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1. Overview

In this tutorial, we’ll discuss how to whitelist IP ranges in Spring Security.

We’ll take a look at both Java and XML configurations. We’ll also see how to whitelist IP range using a custom AuthenticationProvider.

2. Java Configuration

First, let’s explore the Java configuration.

We can use hasIpAddress() to allow only users with a given IP address to access a specific resource.

Here’s a simple security configuration using hasIpAddress():

@Configuration
@EnableWebSecurity
public class SecurityConfig extends WebSecurityConfigurerAdapter {

    @Override
    protected void configure(HttpSecurity http) throws Exception {
        http.authorizeRequests()
          .antMatchers("/login").permitAll()
          .antMatchers("/foos/**").hasIpAddress("11.11.11.11")
          .anyRequest().authenticated()
          .and()
          .formLogin().permitAll()
          .and()
          .csrf().disable();
    }

    // ...

}

In this configuration,  only users with the IP address “11.11.11.11” will be able to access the ”/foos” resource. There’s also no need for users with the whitelisted IP to log in before they access the “/foos/” URL.

If we want users with “11.11.11.11” IP to log in first, we can use the method in an expression of the form:

//...
.antMatchers("/foos/**")
.access("isAuthenticated() and hasIpAddress('11.11.11.11')")
//...

3. XML Configuration

Next, let’s see how to whitelist an IP range using XML configuration:

We’ll use hasIpAddress() here as well:

<security:http>
    <security:form-login/>
    <security:intercept-url pattern="/login" access="permitAll()" />
    <security:intercept-url pattern="/foos/**" access="hasIpAddress('11.11.11.11')" />
    <security:intercept-url pattern="/**" access="isAuthenticated()" />
</security:http>

// ...

4. Live Test

Now, here’s a simple live test to make sure everything is working properly.

First, we’ll make sure any user can access the home page after login:

@Test
public void givenUser_whenGetHomePage_thenOK() {
    Response response = RestAssured.given().auth().form("john", "123")
      .get("http://localhost:8082/");

    assertEquals(200, response.getStatusCode());
    assertTrue(response.asString().contains("Welcome"));
}

Next, we’ll make sure even authenticated users can’t access the “/foos” resource unless their IP is whitelisted:

@Test
public void givenUserWithWrongIP_whenGetFooById_thenForbidden() {
    Response response = RestAssured.given().auth().form("john", "123")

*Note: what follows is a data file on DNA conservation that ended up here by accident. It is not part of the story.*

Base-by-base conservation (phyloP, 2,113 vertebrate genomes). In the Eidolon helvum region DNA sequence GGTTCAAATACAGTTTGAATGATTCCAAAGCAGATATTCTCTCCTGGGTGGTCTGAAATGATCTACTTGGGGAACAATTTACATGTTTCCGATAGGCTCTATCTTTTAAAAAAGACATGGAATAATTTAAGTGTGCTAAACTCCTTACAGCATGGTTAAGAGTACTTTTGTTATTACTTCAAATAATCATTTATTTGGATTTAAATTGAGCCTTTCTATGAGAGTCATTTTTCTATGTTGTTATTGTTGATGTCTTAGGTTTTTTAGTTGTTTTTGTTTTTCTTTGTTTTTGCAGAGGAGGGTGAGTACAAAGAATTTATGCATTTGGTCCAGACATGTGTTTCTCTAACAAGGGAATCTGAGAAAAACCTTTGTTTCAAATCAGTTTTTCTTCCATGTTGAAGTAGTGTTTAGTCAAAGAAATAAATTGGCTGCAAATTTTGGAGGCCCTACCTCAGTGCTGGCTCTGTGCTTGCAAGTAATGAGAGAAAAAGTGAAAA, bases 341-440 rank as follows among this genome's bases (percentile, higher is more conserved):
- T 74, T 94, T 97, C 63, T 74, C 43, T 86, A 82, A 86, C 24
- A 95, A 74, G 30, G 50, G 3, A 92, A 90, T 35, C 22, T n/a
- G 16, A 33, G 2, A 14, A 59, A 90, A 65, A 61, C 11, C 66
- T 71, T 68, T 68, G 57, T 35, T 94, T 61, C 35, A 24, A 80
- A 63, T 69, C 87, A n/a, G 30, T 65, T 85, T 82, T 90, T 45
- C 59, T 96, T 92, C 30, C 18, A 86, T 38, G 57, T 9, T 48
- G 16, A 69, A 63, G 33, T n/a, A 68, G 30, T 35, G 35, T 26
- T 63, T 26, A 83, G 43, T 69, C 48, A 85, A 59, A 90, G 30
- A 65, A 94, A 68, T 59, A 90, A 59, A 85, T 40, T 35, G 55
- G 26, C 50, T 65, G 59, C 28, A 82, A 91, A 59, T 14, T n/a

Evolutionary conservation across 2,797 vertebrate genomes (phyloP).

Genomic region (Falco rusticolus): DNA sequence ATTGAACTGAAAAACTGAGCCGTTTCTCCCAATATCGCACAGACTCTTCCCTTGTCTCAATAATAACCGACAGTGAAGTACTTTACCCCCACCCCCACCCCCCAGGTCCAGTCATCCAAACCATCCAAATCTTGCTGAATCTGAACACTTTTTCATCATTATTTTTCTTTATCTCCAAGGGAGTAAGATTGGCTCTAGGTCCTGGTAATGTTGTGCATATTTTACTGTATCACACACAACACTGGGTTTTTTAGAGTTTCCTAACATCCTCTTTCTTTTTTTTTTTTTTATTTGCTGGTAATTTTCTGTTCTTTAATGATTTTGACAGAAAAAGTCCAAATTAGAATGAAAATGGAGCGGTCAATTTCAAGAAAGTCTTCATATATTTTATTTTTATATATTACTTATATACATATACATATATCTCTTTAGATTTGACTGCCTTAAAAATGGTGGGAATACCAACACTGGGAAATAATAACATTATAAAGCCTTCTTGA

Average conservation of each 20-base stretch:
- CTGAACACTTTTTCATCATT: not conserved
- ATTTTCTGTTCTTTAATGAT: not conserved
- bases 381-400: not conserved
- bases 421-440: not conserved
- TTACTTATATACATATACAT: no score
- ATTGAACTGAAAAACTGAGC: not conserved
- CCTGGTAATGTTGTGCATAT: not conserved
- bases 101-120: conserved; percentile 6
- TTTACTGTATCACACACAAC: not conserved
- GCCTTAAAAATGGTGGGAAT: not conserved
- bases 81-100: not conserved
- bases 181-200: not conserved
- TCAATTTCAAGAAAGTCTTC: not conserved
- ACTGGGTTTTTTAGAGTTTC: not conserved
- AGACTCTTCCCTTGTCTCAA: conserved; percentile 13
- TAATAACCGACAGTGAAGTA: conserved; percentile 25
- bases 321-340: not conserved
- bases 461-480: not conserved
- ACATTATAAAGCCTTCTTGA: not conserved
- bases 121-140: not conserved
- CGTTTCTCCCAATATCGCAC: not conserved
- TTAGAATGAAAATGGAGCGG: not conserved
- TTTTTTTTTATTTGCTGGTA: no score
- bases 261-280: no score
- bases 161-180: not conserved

.get("http://localhost:8082/foos/1");

    assertEquals(403, response.getStatusCode());
    assertTrue(response.asString().contains("Forbidden"));
}

Note that we aren’t able to access “/foos” resource from localhost “127.0.0.1” as only users with “11.11.11.11” are able to access it.

5. Whitelisting Using a Custom AuthenticationProvider

Finally, we’ll see how to whitelist an IP range by building a custom AuthenticationProvider.

We’ve seen how we can use hasIpAddress() to whitelist an IP range and how to mix it with other expressions. But sometimes, we need more customization.

In the following example, we have multiple IP addresses whitelisted and only users from those IP addresses can log in to our system:

@Component
public class CustomIpAuthenticationProvider implements AuthenticationProvider {
    
   Set<String> whitelist = new HashSet<String>();

    public CustomIpAuthenticationProvider() {
        whitelist.add("11.11.11.11");
        whitelist.add("12.12.12.12");
    }

    @Override
    public Authentication authenticate(Authentication auth) throws AuthenticationException {
        WebAuthenticationDetails details = (WebAuthenticationDetails) auth.getDetails();
        String userIp = details.getRemoteAddress();
        if(! whitelist.contains(userIp)){
            throw new BadCredentialsException("Invalid IP Address");
        }
        //...
}

Now, we’ll use our CustomIpAuthenticationProvider in our security configuration:

@Configuration
@EnableWebSecurity
public class SecurityConfig extends WebSecurityConfigurerAdapter {

    @Autowired
    private CustomIpAuthenticationProvider authenticationProvider;

    @Override
    protected void configure(AuthenticationManagerBuilder auth) throws Exception {
       auth.authenticationProvider(authenticationProvider);
    }

    @Override
    protected void configure(HttpSecurity http) throws Exception {
        http.authorizeRequests()
          .antMatchers("/login").permitAll()
          .anyRequest().authenticated()
          .and().formLogin().permitAll()
          .and().csrf().disable();
    }

}

Here, we used the WebAuthenticationDetails getRemoteAddress() method to obtain a user’s IP address.

As a result, only users with whitelisted IP will be able to access our system.

This is a basic implementation, but we can customize our AuthenticationProvider as much as we want using a user’s IP. For example, we can store the IP address with user details on signup and compare it during authentication in our AuthenticationProvider.

6. Conclusion

We learned how to whitelist an IP range in Spring Security using Java and XML configuration. We also learned how to whitelist an IP range by building a custom AuthenticationProvider.

The full source code can be found over on GitHub.

I just announced the new Spring Boot 2 material, coming in REST With Spring:

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